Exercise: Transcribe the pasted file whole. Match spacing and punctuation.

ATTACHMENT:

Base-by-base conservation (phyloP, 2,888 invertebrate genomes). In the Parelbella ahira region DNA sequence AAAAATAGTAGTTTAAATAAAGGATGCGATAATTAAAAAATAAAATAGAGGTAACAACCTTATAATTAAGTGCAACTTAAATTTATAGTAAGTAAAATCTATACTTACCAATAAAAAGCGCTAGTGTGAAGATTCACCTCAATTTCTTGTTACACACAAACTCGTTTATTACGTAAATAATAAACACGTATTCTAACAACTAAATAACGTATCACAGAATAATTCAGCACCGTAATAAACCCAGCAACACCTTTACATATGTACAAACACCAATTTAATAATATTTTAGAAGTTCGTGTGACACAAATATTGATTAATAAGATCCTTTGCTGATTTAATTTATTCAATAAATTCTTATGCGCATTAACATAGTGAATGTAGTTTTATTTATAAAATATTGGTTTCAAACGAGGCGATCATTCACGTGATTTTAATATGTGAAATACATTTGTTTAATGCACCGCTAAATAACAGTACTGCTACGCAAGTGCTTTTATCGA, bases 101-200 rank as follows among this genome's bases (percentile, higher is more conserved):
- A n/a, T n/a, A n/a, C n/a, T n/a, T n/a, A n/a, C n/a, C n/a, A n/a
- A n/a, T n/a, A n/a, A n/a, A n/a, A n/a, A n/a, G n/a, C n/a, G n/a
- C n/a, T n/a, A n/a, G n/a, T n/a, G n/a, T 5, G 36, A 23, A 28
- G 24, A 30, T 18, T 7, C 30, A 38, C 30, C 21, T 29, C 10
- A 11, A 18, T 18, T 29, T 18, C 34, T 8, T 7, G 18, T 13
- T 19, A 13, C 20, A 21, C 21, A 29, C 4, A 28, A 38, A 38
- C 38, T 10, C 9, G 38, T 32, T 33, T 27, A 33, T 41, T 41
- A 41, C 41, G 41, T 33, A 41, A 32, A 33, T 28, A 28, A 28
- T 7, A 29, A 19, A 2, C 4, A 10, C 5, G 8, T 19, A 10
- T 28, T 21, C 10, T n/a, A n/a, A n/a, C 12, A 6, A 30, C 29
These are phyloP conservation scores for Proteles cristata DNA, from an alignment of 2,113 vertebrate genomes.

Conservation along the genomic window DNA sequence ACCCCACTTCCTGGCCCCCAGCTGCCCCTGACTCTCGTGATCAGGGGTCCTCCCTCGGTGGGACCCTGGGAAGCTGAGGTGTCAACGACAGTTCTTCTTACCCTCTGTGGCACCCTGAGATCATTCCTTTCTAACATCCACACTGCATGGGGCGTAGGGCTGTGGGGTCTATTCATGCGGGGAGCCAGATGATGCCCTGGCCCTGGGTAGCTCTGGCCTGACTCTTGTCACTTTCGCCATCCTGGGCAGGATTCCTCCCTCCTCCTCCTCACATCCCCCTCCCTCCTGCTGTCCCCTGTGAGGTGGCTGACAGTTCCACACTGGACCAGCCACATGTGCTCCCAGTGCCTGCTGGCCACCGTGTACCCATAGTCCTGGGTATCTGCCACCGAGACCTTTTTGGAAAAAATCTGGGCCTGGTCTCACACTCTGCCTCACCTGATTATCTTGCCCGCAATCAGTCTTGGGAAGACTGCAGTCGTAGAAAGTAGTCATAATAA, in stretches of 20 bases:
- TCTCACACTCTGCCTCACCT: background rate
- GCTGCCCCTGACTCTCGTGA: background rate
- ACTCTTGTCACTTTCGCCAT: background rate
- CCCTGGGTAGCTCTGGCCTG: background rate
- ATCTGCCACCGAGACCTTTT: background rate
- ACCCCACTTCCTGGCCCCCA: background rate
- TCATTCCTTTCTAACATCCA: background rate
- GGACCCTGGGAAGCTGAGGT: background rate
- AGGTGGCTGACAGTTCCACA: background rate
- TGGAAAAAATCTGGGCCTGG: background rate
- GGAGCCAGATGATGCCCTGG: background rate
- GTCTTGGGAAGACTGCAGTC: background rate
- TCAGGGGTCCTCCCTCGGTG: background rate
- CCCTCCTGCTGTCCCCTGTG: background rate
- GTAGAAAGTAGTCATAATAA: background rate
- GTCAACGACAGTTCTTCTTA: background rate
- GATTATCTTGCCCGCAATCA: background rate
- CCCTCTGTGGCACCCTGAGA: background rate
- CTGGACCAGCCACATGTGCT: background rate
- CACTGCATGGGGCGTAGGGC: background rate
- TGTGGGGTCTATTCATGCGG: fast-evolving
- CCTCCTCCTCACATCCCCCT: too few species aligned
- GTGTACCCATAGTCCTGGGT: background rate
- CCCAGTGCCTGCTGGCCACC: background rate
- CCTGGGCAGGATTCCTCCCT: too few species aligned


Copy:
Base-by-base conservation (phyloP, 2,888 invertebrate genomes). In the Parelbella ahira region DNA sequence AAAAATAGTAGTTTAAATAAAGGATGCGATAATTAAAAAATAAAATAGAGGTAACAACCTTATAATTAAGTGCAACTTAAATTTATAGTAAGTAAAATCTATACTTACCAATAAAAAGCGCTAGTGTGAAGATTCACCTCAATTTCTTGTTACACACAAACTCGTTTATTACGTAAATAATAAACACGTATTCTAACAACTAAATAACGTATCACAGAATAATTCAGCACCGTAATAAACCCAGCAACACCTTTACATATGTACAAACACCAATTTAATAATATTTTAGAAGTTCGTGTGACACAAATATTGATTAATAAGATCCTTTGCTGATTTAATTTATTCAATAAATTCTTATGCGCATTAACATAGTGAATGTAGTTTTATTTATAAAATATTGGTTTCAAACGAGGCGATCATTCACGTGATTTTAATATGTGAAATACATTTGTTTAATGCACCGCTAAATAACAGTACTGCTACGCAAGTGCTTTTATCGA, bases 101-200 rank as follows among this genome's bases (percentile, higher is more conserved):
- A n/a, T n/a, A n/a, C n/a, T n/a, T n/a, A n/a, C n/a, C n/a, A n/a
- A n/a, T n/a, A n/a, A n/a, A n/a, A n/a, A n/a, G n/a, C n/a, G n/a
- C n/a, T n/a, A n/a, G n/a, T n/a, G n/a, T 5, G 36, A 23, A 28
- G 24, A 30, T 18, T 7, C 30, A 38, C 30, C 21, T 29, C 10
- A 11, A 18, T 18, T 29, T 18, C 34, T 8, T 7, G 18, T 13
- T 19, A 13, C 20, A 21, C 21, A 29, C 4, A 28, A 38, A 38
- C 38, T 10, C 9, G 38, T 32, T 33, T 27, A 33, T 41, T 41
- A 41, C 41, G 41, T 33, A 41, A 32, A 33, T 28, A 28, A 28
- T 7, A 29, A 19, A 2, C 4, A 10, C 5, G 8, T 19, A 10
- T 28, T 21, C 10, T n/a, A n/a, A n/a, C 12, A 6, A 30, C 29
These are phyloP conservation scores for Proteles cristata DNA, from an alignment of 2,113 vertebrate genomes.

Conservation along the genomic window DNA sequence ACCCCACTTCCTGGCCCCCAGCTGCCCCTGACTCTCGTGATCAGGGGTCCTCCCTCGGTGGGACCCTGGGAAGCTGAGGTGTCAACGACAGTTCTTCTTACCCTCTGTGGCACCCTGAGATCATTCCTTTCTAACATCCACACTGCATGGGGCGTAGGGCTGTGGGGTCTATTCATGCGGGGAGCCAGATGATGCCCTGGCCCTGGGTAGCTCTGGCCTGACTCTTGTCACTTTCGCCATCCTGGGCAGGATTCCTCCCTCCTCCTCCTCACATCCCCCTCCCTCCTGCTGTCCCCTGTGAGGTGGCTGACAGTTCCACACTGGACCAGCCACATGTGCTCCCAGTGCCTGCTGGCCACCGTGTACCCATAGTCCTGGGTATCTGCCACCGAGACCTTTTTGGAAAAAATCTGGGCCTGGTCTCACACTCTGCCTCACCTGATTATCTTGCCCGCAATCAGTCTTGGGAAGACTGCAGTCGTAGAAAGTAGTCATAATAA, in stretches of 20 bases:
- TCTCACACTCTGCCTCACCT: background rate
- GCTGCCCCTGACTCTCGTGA: background rate
- ACTCTTGTCACTTTCGCCAT: background rate
- CCCTGGGTAGCTCTGGCCTG: background rate
- ATCTGCCACCGAGACCTTTT: background rate
- ACCCCACTTCCTGGCCCCCA: background rate
- TCATTCCTTTCTAACATCCA: background rate
- GGACCCTGGGAAGCTGAGGT: background rate
- AGGTGGCTGACAGTTCCACA: background rate
- TGGAAAAAATCTGGGCCTGG: background rate
- GGAGCCAGATGATGCCCTGG: background rate
- GTCTTGGGAAGACTGCAGTC: background rate
- TCAGGGGTCCTCCCTCGGTG: background rate
- CCCTCCTGCTGTCCCCTGTG: background rate
- GTAGAAAGTAGTCATAATAA: background rate
- GTCAACGACAGTTCTTCTTA: background rate
- GATTATCTTGCCCGCAATCA: background rate
- CCCTCTGTGGCACCCTGAGA: background rate
- CTGGACCAGCCACATGTGCT: background rate
- CACTGCATGGGGCGTAGGGC: background rate
- TGTGGGGTCTATTCATGCGG: fast-evolving
- CCTCCTCCTCACATCCCCCT: too few species aligned
- GTGTACCCATAGTCCTGGGT: background rate
- CCCAGTGCCTGCTGGCCACC: background rate
- CCTGGGCAGGATTCCTCCCT: too few species aligned